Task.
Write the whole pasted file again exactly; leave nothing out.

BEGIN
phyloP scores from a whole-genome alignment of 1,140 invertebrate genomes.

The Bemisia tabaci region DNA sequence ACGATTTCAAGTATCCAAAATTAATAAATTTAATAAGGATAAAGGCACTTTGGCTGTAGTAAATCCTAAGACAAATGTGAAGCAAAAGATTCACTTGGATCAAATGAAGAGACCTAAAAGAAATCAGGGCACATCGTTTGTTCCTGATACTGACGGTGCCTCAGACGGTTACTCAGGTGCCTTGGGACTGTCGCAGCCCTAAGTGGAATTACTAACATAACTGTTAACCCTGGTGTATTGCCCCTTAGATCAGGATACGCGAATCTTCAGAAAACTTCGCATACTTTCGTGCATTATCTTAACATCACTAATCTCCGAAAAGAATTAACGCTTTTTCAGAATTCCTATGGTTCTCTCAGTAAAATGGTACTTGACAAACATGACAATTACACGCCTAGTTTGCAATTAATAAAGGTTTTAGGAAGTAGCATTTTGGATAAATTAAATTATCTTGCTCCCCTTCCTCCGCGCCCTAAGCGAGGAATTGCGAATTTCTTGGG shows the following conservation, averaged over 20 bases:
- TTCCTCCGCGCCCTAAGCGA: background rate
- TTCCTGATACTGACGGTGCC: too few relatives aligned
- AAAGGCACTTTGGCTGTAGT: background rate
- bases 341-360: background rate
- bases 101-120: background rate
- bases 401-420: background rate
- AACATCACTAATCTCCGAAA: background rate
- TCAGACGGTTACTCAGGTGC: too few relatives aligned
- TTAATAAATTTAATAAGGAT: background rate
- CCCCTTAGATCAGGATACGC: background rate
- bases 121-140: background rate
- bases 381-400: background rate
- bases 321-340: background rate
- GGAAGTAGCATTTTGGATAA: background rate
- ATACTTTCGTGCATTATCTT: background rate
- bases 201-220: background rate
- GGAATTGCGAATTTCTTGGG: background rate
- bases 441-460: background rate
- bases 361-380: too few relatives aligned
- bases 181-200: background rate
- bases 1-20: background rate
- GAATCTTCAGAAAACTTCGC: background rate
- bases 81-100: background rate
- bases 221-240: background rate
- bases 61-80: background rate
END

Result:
phyloP scores from a whole-genome alignment of 1,140 invertebrate genomes.

The Bemisia tabaci region DNA sequence ACGATTTCAAGTATCCAAAATTAATAAATTTAATAAGGATAAAGGCACTTTGGCTGTAGTAAATCCTAAGACAAATGTGAAGCAAAAGATTCACTTGGATCAAATGAAGAGACCTAAAAGAAATCAGGGCACATCGTTTGTTCCTGATACTGACGGTGCCTCAGACGGTTACTCAGGTGCCTTGGGACTGTCGCAGCCCTAAGTGGAATTACTAACATAACTGTTAACCCTGGTGTATTGCCCCTTAGATCAGGATACGCGAATCTTCAGAAAACTTCGCATACTTTCGTGCATTATCTTAACATCACTAATCTCCGAAAAGAATTAACGCTTTTTCAGAATTCCTATGGTTCTCTCAGTAAAATGGTACTTGACAAACATGACAATTACACGCCTAGTTTGCAATTAATAAAGGTTTTAGGAAGTAGCATTTTGGATAAATTAAATTATCTTGCTCCCCTTCCTCCGCGCCCTAAGCGAGGAATTGCGAATTTCTTGGG shows the following conservation, averaged over 20 bases:
- TTCCTCCGCGCCCTAAGCGA: background rate
- TTCCTGATACTGACGGTGCC: too few relatives aligned
- AAAGGCACTTTGGCTGTAGT: background rate
- bases 341-360: background rate
- bases 101-120: background rate
- bases 401-420: background rate
- AACATCACTAATCTCCGAAA: background rate
- TCAGACGGTTACTCAGGTGC: too few relatives aligned
- TTAATAAATTTAATAAGGAT: background rate
- CCCCTTAGATCAGGATACGC: background rate
- bases 121-140: background rate
- bases 381-400: background rate
- bases 321-340: background rate
- GGAAGTAGCATTTTGGATAA: background rate
- ATACTTTCGTGCATTATCTT: background rate
- bases 201-220: background rate
- GGAATTGCGAATTTCTTGGG: background rate
- bases 441-460: background rate
- bases 361-380: too few relatives aligned
- bases 181-200: background rate
- bases 1-20: background rate
- GAATCTTCAGAAAACTTCGC: background rate
- bases 81-100: background rate
- bases 221-240: background rate
- bases 61-80: background rate